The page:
Climate Compass Blog
It’s been difficult for average citizens to imagine what global warming means for them. After all, a few degrees of increase in the global mean temperature doesn’t seem too bad. But one consequence that has already been documented is an increase in intense downpours with longer dry periods in between. A recent report from the U.S. Global Change Research Program said,
“Changes in the geographical distribution of droughts and flooding have been complex. In some regions, there have been increases in the occurrences of both droughts and floods.” (p. 18) “The widespread trend toward more heavy downpours is expected to continue, with precipitation becoming less frequent but more intense.” (p. 24)
The historic drought that gripped the Southeast for the better part of two years and the severe flooding that hit the same region last week illustrate this pattern all too graphically.
BANGKOK -- It’s no surprise, in the pre-Copenhagen posturing, that the United States is once again seen by many as the single greatest obstacle to an effective global climate effort. The truth, though, is that the U.S. is hardly alone. On all the key issues – emission targets, developing country commitments, and finance – other key players aren’t ready to strike a final deal either.
In his address last week to a high-level UN climate summit, President Obama offered an impressive list of early accomplishments. Yet as was painfully evident, absent comprehensive legislation from Congress, the administration comes to the negotiating table with loads of good intention, but not yet prepared to take on binding international commitments.
Other countries, meanwhile, appear to be showing some movement.
Both China and India, long viewed as the other principal barriers to agreement, are signaling a new willingness to act - at least domestically. President Hu Jintao told the UN summit that China will set a goal to reduce its carbon intensity by a “notable margin.” India’s government is talking about setting domestic goals to limit its greenhouse gas emissions. These steps are encouraging, and may help inoculate the two countries against blame in the event Copenhagen is a failure. But in neither case has the government offered specific numbers or said it is prepared to translate its actions into international commitments.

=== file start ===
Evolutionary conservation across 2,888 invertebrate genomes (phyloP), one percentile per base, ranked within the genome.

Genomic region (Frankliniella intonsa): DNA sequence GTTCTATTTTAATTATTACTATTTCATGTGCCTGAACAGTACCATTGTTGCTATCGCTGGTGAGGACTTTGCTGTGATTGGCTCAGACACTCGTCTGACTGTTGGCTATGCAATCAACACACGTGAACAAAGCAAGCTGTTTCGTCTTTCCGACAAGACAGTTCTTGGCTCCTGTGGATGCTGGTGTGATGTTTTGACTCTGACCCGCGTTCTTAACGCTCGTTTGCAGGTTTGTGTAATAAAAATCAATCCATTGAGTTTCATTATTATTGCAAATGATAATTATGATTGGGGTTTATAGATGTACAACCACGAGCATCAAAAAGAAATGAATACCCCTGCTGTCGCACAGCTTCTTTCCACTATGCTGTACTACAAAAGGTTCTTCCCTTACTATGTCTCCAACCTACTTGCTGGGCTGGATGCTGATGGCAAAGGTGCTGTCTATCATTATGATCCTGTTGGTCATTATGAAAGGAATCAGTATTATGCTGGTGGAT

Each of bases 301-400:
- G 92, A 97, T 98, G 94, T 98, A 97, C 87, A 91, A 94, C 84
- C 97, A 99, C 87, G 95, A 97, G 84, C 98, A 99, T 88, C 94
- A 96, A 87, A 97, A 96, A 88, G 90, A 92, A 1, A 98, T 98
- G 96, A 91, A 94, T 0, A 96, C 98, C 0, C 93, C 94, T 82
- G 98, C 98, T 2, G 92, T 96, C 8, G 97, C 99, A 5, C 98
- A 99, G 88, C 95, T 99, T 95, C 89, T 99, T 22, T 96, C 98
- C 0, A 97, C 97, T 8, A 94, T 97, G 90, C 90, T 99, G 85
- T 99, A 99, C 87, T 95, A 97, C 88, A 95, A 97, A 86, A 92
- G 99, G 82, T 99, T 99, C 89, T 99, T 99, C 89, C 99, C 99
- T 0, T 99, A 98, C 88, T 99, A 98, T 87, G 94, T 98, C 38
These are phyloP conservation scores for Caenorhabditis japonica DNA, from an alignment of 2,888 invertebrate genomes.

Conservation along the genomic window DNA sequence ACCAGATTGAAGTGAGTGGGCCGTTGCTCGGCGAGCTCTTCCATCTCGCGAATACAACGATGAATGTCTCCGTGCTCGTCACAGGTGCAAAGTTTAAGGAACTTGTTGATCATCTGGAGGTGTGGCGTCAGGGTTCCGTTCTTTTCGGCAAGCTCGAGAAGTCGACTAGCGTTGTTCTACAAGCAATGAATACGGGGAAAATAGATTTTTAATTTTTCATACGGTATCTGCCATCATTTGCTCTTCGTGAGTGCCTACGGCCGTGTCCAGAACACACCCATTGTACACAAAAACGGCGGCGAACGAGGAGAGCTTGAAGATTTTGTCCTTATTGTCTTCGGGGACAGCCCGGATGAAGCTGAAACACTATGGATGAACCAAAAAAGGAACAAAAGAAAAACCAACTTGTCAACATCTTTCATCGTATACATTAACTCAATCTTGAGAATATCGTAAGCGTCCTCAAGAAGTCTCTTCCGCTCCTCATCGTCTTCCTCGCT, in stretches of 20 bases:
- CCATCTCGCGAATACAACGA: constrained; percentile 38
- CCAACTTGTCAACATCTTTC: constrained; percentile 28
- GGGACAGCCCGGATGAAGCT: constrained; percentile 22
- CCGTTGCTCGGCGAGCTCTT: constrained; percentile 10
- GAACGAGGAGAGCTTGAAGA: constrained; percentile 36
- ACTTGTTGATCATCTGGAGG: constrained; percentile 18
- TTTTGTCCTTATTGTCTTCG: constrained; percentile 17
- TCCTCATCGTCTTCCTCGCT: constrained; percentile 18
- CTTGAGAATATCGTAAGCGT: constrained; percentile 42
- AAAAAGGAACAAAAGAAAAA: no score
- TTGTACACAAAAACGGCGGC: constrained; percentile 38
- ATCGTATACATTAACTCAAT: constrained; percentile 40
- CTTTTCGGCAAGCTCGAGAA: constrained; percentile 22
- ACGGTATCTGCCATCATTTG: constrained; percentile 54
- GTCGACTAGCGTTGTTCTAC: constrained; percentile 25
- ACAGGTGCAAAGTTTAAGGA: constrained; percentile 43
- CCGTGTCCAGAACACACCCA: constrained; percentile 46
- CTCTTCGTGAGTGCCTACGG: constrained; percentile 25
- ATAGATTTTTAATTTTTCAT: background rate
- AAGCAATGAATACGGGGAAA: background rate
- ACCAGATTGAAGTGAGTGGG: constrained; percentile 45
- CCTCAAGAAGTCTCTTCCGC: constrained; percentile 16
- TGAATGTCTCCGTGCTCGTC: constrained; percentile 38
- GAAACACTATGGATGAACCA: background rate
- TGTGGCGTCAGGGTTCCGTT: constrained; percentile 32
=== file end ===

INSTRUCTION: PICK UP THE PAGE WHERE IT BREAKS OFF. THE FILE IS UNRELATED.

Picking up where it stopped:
Yukio Hatoyama of Japan did come to the summit with a number. Two weeks earlier, fresh from his landmark election victory, the new prime minister had set aside the previous government’s goal of reducing emissions 15 percent below 2005 levels by 2020, a target roughly in line with the numbers being debated in Washington. In its place, he declared a far more ambitious goal of 25 percent below 1990 levels – provided other major economies pony up their fair share.
Over the past two weeks, three utilities – PG&E, PNM Resources, and Exelon – made public decisions not to renew their membership in the U.S. Chamber of Commerce. These three companies are members of both our Business Environmental Leadership Council (BELC), as well as the U.S. Climate Action Partnership (USCAP), of which we are a founding member. We have been asked a lot recently to comment on the significance of these moves, and whether other companies will follow suit.
The decision by these companies to exit the chamber is another clear indication that the political dynamic surrounding climate change legislation has changed dramatically in the last several years. No longer can businesses be counted on to march in lockstep opposition to mandatory greenhouse gas legislation. In fact, today the companies involved in USCAP and other progressive business coalitions have emerged as some of the biggest and most effective supporters of comprehensive climate change legislation. Business support was critical in moving climate change to the top of the Congressional agenda, and will likely be the deciding factor in steering legislation to enactment.